Not affiliated with the US Social Security Administration

Total Earnings for Earnings Test Purposes

Excerpted from "Social Security Handbook". See the up-to-date, official Social Security Handbook at

1809. Total Earnings for Earnings Test Purposes

1809.1 How do you compute your total earnings?

Under the earnings test, your earnings for a taxable year consist of:

  1. The sum of your wages for services performed in the year; plus

  2. All net earnings from self-employment for the year; minus

  3. Any net loss from self-employment for the year.

1809.2 Are earnings counted even if you were not entitled to benefits for the entire year?

Yes, we count your earnings for the entire taxable year in applying the earnings test. This is true even if you may not have been entitled to benefits for the entire year.

1809.3 Are earnings counted when you reach FRA?

No, we do not count your earnings if they were earned in or after the month you reach FRA.

Last Revised: Jan. 17, 2003


Recent Content

Tips on Filing for Social Security Benefits

This is a good article with several tips on when and how to apply for Social Security benefits.

When to file :

* For a retirement or Medicare claim, file three months before you want your benefits to begin.

* For disability, file as soon as possible.

You can largely file online, with the notable exception of a survivor claim for a widow, widower or surviving child. Call Social Security to schedule an appointment.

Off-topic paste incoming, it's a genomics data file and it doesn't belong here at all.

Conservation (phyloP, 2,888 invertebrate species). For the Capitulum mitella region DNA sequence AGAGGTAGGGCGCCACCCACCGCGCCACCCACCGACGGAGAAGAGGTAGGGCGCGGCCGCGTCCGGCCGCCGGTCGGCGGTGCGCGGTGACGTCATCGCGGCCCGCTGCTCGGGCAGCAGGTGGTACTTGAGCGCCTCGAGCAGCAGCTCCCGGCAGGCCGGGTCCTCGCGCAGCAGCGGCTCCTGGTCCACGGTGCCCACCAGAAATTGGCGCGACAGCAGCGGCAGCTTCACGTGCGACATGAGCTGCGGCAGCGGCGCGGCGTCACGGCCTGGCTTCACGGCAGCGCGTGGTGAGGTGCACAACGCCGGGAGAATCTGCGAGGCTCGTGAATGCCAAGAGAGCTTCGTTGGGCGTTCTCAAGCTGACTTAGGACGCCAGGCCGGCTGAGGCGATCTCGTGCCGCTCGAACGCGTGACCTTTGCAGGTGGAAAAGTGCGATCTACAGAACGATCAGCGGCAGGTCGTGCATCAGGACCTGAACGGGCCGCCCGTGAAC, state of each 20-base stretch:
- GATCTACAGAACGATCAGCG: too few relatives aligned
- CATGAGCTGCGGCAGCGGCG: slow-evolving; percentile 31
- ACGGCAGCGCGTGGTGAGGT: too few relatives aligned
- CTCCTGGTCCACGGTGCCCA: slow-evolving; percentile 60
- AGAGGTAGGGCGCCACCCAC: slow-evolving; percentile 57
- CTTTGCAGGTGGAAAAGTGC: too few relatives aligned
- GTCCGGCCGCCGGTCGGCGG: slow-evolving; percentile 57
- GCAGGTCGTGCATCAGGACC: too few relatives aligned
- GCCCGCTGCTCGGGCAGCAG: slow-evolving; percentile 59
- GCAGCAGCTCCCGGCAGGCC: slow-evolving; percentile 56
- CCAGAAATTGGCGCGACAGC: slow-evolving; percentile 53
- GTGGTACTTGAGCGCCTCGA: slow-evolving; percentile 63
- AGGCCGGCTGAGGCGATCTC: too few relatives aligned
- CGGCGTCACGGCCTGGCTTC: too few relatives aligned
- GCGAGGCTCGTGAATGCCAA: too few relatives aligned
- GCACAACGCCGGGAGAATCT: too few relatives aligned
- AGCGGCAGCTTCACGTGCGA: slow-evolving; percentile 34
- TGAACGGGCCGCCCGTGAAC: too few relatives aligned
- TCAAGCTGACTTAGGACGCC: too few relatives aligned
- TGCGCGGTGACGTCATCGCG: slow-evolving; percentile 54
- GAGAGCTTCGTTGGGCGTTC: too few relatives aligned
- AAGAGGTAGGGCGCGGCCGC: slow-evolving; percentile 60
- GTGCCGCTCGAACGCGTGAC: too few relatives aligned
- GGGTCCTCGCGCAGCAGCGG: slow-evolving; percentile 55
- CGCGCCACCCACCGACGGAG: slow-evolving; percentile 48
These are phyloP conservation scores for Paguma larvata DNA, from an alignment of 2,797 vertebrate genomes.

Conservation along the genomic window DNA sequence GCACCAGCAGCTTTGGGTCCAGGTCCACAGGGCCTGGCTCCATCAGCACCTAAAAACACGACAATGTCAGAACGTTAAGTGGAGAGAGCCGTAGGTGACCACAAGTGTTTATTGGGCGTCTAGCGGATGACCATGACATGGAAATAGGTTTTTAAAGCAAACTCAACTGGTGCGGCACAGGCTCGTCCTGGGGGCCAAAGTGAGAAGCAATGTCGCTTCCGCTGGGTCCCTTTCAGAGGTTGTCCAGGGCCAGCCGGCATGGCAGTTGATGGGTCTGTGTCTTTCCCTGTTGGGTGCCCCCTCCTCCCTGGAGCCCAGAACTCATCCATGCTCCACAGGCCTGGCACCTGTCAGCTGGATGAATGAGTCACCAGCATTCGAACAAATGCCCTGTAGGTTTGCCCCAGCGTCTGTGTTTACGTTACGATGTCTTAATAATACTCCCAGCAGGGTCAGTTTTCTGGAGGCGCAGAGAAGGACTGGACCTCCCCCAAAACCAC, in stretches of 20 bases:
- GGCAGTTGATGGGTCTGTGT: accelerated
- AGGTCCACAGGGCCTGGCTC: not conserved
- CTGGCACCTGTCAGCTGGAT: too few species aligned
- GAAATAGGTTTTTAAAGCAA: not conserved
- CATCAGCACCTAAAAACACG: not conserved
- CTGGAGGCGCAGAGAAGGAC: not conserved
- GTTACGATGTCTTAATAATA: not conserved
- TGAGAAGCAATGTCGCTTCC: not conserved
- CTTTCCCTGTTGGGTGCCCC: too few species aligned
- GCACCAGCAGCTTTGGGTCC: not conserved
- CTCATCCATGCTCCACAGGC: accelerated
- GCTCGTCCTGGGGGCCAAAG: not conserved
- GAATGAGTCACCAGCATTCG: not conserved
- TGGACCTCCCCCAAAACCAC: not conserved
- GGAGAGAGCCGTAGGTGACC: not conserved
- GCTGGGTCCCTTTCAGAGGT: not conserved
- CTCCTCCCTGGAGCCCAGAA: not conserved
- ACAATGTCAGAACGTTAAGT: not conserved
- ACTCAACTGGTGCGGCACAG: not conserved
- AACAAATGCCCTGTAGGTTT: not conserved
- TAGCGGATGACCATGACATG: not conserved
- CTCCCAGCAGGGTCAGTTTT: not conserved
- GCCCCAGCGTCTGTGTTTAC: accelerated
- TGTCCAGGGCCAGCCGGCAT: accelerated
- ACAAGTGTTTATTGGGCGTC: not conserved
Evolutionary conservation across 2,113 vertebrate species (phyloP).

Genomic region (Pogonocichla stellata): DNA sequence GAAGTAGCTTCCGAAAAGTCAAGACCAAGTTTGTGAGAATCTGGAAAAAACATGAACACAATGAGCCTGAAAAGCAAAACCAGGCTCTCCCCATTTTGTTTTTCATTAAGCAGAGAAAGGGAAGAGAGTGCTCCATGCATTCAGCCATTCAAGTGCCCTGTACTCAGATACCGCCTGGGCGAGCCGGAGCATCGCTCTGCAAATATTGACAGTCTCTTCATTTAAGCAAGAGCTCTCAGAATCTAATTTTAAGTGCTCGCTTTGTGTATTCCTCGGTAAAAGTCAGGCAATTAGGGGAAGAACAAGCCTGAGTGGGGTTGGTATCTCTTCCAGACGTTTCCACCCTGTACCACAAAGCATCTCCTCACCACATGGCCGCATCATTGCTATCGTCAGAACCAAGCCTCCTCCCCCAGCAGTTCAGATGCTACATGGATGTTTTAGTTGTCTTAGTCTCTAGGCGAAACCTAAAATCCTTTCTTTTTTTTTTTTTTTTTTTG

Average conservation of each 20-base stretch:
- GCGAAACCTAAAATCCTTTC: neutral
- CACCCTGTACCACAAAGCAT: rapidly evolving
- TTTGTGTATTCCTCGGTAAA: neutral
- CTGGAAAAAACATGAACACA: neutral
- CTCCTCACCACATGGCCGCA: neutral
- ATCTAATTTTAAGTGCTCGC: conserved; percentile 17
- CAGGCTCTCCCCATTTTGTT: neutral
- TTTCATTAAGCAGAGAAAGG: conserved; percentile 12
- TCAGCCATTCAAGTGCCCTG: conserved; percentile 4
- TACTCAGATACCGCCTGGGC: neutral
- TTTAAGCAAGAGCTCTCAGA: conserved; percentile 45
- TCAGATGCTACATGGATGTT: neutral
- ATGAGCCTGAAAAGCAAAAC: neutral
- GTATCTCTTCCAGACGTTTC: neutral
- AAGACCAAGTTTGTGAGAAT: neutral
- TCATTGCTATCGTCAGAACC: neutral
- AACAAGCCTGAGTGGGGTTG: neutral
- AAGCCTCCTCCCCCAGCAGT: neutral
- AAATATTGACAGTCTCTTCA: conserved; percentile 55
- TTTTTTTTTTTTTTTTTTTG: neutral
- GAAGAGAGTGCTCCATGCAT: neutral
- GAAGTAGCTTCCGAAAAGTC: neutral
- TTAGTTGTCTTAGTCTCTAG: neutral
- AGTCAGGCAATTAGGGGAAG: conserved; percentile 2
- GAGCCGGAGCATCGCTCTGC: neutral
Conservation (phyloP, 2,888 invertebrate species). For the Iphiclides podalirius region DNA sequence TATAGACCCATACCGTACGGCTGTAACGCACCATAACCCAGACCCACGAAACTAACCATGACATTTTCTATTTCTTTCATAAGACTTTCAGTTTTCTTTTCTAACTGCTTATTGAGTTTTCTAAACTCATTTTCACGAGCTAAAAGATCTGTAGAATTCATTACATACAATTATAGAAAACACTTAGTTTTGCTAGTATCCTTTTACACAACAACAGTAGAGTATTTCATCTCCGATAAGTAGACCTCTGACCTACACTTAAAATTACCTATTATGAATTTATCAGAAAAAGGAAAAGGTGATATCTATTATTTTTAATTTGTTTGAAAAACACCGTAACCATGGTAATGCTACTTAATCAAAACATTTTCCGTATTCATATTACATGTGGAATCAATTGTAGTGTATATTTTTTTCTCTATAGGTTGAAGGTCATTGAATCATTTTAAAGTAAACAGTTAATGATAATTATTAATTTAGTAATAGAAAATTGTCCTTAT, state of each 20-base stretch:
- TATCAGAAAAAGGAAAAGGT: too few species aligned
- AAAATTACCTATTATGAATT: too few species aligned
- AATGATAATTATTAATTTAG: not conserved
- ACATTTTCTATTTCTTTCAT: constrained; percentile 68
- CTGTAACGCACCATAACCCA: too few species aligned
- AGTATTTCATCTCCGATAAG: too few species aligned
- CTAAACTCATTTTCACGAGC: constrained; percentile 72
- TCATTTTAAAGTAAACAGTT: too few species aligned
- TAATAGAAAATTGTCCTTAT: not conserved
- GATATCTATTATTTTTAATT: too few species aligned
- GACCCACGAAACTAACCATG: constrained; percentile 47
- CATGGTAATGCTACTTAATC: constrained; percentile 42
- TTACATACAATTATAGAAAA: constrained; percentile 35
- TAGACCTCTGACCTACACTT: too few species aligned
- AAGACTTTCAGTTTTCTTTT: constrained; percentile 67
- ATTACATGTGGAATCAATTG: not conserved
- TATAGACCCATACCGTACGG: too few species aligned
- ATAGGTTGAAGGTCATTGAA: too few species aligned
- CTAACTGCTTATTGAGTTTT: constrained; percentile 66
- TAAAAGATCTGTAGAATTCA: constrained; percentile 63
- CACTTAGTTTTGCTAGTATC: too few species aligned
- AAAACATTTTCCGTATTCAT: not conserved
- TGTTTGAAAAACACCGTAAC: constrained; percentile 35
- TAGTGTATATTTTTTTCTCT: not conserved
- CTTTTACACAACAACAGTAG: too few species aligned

One-Page Overview of Social Security Disability

Here's a good overview of Social Security disability which answers the following questions :

Who does the SSA consider disabled?

What is the SSA’s definition of disability?

What evidence does the SSA require to prove my medical condition?

What if my medical condition is not in the Blue Book?

Does the SSA have any other requirements for disability benefits?

What if I am able to earn a small income?

If I am unable to work, am I guaranteed disability benefits?

Can Prisoners Receive Social Security?

In the 1970s and earlier, prisoners were able to receive Social Security benefits. However, nowadays, people convicted of a crime and doing time in prison in general can not receive Social Security benefits.

Excerpt :

Or to be more precise, benefits are suspended if someone is convicted of a criminal offense and sent to jail or prison for more than 30 continuous days. Notice that conviction is the key. Lots of people end up in jails while they are awaiting trial or pleas. But until there is a conviction with prison time involved, benefits will continue.



Not affiliated with the US Social Security Administration